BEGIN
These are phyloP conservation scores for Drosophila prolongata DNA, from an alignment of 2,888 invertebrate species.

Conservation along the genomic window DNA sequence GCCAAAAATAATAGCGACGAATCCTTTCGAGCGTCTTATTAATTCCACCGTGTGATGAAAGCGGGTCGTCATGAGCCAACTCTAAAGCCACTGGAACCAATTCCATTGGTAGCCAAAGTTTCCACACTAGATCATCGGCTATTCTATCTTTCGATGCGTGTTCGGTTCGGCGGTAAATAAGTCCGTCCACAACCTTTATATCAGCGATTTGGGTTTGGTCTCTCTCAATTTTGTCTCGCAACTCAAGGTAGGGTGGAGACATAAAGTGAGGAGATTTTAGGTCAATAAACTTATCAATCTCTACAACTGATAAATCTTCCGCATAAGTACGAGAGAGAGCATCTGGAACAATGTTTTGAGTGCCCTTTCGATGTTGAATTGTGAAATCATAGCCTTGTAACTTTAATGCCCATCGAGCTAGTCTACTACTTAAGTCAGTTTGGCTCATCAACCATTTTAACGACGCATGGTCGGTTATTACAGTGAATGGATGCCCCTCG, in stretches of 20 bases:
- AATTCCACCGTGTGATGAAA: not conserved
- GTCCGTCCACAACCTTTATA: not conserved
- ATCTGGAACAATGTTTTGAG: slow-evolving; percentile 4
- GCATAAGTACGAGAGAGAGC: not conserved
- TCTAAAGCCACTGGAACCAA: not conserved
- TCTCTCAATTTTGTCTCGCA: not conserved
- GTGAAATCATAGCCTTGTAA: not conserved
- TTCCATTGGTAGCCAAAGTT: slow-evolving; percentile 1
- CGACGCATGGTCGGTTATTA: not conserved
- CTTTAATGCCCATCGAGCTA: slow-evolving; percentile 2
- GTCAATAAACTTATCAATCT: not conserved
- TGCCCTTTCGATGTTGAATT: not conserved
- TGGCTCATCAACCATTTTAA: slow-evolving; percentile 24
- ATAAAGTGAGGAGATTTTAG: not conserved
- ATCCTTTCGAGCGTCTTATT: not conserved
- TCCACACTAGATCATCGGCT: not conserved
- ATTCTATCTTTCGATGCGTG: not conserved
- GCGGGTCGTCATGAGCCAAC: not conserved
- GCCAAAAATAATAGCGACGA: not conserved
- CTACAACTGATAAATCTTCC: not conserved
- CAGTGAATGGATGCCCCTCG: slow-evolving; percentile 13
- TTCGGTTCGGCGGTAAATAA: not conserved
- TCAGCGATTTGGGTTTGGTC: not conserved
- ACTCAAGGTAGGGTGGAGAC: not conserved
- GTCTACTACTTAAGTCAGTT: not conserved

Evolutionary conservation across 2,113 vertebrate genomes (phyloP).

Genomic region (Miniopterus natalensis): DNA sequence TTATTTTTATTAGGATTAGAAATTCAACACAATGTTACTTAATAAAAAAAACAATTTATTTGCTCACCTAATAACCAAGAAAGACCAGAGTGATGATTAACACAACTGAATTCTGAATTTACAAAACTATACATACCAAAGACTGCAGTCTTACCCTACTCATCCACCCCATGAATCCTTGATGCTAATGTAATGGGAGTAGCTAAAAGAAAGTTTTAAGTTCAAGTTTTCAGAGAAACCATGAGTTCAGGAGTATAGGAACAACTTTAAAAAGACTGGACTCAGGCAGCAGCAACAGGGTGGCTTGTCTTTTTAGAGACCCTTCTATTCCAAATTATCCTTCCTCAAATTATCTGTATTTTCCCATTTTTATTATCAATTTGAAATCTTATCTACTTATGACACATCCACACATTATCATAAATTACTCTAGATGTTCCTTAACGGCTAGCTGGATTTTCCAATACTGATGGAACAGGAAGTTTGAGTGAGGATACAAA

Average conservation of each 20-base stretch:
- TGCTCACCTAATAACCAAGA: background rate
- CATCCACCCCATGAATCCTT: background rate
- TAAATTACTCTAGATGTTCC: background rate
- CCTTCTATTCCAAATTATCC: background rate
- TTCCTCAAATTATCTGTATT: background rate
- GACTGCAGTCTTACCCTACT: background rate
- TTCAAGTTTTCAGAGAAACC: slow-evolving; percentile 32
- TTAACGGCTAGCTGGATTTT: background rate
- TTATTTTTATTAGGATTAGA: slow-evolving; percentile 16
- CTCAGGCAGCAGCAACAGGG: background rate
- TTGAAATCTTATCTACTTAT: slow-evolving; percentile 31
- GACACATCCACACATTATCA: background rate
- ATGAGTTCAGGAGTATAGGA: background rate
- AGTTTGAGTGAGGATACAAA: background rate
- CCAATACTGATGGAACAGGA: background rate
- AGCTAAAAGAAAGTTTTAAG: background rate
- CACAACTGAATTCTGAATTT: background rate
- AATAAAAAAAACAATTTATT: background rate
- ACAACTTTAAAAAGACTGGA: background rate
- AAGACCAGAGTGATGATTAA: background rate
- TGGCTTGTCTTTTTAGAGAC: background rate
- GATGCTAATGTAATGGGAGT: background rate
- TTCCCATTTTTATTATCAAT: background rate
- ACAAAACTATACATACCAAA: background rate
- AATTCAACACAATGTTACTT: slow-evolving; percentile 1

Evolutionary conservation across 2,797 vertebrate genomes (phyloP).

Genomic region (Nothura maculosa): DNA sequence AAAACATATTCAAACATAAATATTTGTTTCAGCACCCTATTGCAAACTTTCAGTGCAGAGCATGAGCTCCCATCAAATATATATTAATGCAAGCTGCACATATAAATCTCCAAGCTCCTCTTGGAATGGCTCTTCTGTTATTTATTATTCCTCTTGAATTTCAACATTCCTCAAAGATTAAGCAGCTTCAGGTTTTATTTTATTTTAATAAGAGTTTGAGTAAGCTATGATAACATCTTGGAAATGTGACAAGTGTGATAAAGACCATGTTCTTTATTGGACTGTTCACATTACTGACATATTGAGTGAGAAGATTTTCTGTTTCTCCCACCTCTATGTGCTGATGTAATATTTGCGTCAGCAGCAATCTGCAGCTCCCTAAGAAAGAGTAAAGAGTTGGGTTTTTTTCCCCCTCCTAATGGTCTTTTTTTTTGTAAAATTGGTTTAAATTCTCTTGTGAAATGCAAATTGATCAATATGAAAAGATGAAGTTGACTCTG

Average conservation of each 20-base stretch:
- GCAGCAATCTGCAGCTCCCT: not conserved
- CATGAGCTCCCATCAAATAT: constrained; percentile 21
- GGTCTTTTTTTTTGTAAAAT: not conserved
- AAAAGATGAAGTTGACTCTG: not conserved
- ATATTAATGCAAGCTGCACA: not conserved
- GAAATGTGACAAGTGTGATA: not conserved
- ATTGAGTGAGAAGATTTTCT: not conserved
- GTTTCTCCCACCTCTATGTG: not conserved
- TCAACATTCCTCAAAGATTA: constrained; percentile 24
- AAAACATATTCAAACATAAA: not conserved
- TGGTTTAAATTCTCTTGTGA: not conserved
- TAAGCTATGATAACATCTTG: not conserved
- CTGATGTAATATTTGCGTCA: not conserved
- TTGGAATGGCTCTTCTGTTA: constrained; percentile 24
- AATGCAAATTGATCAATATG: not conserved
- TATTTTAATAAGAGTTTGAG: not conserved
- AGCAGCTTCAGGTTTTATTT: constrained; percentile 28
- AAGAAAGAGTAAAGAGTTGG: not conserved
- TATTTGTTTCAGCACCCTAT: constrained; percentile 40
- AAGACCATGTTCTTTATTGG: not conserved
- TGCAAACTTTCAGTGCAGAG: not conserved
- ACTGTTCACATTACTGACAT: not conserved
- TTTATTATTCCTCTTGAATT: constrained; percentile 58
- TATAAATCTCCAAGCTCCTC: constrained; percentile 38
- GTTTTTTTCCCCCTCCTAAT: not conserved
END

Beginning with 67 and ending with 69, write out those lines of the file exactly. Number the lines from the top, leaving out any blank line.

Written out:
- TCAACATTCCTCAAAGATTA: constrained; percentile 24
- AAAACATATTCAAACATAAA: not conserved
- TGGTTTAAATTCTCTTGTGA: not conserved